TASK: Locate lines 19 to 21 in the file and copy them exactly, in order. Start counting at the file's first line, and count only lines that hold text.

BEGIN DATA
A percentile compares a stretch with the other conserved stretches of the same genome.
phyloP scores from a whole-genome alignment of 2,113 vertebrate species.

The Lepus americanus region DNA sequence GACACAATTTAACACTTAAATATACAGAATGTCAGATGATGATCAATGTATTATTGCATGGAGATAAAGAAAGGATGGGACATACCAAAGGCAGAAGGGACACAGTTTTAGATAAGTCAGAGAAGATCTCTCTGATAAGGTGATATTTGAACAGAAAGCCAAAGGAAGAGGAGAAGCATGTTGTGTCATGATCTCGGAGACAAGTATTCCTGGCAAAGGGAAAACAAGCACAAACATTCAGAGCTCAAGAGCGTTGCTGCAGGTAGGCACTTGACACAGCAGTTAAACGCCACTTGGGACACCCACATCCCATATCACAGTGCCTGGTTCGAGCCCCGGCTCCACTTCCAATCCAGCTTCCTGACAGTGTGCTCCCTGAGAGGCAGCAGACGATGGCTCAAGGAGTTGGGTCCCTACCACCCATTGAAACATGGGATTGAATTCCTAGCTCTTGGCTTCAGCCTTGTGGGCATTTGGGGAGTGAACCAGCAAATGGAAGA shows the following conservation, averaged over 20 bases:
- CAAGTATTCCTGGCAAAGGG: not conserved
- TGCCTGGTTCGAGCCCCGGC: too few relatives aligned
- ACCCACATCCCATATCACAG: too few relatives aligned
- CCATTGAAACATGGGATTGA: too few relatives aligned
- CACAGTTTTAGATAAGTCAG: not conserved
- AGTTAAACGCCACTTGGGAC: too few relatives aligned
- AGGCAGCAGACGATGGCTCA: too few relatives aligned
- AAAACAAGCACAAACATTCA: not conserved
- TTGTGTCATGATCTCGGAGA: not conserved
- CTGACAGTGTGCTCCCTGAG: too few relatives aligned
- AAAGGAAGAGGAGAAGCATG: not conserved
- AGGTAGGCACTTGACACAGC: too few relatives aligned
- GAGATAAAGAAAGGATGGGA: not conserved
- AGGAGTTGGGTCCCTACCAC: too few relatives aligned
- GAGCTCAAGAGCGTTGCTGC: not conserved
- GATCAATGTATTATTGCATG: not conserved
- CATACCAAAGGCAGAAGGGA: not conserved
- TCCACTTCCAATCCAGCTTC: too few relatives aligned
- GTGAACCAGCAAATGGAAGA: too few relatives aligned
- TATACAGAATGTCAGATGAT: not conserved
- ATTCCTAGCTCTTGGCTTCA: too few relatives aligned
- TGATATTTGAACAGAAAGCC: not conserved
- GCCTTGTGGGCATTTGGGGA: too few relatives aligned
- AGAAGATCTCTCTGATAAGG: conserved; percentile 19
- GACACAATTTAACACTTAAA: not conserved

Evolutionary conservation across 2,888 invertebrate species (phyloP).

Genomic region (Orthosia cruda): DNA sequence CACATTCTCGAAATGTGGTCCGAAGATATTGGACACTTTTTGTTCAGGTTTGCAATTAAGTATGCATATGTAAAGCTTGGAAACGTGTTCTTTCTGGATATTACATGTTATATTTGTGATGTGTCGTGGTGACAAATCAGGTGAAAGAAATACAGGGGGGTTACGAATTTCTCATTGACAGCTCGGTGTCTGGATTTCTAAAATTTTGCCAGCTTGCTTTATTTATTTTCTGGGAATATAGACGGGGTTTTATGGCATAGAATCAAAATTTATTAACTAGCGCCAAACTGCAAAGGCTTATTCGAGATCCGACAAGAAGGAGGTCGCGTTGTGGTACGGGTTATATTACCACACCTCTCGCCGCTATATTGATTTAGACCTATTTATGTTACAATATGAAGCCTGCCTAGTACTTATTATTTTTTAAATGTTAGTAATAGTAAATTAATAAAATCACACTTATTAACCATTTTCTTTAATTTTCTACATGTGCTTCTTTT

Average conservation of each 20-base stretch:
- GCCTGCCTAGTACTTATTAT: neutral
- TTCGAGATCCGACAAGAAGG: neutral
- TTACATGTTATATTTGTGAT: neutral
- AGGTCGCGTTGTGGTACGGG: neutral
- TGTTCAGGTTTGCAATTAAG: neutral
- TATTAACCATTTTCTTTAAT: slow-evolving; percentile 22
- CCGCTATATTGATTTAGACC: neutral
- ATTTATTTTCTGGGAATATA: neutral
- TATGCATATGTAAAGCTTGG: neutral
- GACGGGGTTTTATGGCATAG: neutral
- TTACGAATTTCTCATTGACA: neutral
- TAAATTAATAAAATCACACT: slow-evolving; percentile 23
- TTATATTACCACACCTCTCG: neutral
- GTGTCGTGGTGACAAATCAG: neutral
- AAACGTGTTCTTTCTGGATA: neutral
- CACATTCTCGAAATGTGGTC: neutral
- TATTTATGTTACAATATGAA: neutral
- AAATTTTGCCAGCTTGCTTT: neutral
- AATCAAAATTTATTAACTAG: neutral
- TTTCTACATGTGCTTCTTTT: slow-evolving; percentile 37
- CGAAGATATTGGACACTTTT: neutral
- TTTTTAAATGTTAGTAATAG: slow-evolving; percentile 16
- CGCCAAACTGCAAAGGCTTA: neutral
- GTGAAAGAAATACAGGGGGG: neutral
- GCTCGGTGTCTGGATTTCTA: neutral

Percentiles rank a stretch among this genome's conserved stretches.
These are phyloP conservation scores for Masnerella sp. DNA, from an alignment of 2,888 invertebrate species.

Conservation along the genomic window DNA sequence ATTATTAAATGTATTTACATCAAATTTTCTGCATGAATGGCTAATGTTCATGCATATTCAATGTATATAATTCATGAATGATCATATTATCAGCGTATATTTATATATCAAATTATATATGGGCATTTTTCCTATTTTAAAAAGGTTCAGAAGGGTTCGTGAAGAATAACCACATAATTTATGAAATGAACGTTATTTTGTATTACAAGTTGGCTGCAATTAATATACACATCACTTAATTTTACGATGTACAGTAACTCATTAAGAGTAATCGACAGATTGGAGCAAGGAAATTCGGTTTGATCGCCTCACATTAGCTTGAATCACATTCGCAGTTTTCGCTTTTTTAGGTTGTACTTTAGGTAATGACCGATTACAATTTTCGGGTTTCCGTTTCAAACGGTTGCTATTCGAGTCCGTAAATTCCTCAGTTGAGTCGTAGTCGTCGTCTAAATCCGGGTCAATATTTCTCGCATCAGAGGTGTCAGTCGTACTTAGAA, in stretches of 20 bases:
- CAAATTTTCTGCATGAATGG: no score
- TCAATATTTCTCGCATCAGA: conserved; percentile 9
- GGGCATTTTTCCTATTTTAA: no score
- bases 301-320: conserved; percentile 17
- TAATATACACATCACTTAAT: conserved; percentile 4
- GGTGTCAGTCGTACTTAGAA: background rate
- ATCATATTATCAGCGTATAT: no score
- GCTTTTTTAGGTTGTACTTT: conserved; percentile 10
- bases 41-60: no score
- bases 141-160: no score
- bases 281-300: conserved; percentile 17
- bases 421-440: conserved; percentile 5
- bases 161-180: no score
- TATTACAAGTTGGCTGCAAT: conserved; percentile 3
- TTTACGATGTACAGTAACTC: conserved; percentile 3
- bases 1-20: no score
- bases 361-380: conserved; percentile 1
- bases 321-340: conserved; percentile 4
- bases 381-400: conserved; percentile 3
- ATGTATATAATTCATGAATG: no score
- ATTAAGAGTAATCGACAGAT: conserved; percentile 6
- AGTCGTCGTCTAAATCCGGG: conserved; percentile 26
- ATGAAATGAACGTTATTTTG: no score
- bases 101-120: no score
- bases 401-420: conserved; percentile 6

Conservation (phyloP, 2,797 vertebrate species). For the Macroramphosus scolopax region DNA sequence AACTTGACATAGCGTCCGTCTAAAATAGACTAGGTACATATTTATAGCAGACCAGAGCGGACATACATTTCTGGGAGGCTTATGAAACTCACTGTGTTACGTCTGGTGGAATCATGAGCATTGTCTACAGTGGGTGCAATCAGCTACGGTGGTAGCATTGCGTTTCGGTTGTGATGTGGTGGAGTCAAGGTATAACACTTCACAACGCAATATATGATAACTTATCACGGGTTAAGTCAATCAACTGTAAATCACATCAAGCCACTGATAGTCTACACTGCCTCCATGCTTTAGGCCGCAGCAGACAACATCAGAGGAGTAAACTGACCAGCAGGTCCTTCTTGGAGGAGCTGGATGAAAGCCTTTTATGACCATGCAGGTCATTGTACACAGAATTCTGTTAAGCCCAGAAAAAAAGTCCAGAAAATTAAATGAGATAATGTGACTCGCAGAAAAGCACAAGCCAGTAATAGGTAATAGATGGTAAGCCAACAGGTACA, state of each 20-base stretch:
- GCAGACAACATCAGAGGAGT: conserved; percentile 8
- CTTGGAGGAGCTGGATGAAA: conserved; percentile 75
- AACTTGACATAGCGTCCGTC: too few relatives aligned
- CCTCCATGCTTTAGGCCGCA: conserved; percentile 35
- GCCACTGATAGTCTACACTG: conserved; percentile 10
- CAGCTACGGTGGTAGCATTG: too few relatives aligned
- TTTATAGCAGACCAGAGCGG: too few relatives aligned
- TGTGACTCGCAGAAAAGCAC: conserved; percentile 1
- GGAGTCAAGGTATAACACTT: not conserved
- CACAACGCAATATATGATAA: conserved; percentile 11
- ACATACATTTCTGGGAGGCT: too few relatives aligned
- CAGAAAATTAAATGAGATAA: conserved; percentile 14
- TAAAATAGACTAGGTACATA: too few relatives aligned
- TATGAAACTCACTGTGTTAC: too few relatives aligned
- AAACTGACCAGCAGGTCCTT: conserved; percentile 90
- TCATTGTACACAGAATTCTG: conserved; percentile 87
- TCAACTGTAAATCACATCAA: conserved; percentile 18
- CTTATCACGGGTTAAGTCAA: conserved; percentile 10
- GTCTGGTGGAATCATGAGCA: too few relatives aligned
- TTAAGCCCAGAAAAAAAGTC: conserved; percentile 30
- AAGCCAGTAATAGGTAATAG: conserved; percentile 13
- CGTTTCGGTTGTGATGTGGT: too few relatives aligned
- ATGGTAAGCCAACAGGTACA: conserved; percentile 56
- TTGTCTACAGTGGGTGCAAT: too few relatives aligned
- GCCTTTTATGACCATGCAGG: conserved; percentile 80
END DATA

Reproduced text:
- GATCAATGTATTATTGCATG: not conserved
- CATACCAAAGGCAGAAGGGA: not conserved
- TCCACTTCCAATCCAGCTTC: too few relatives aligned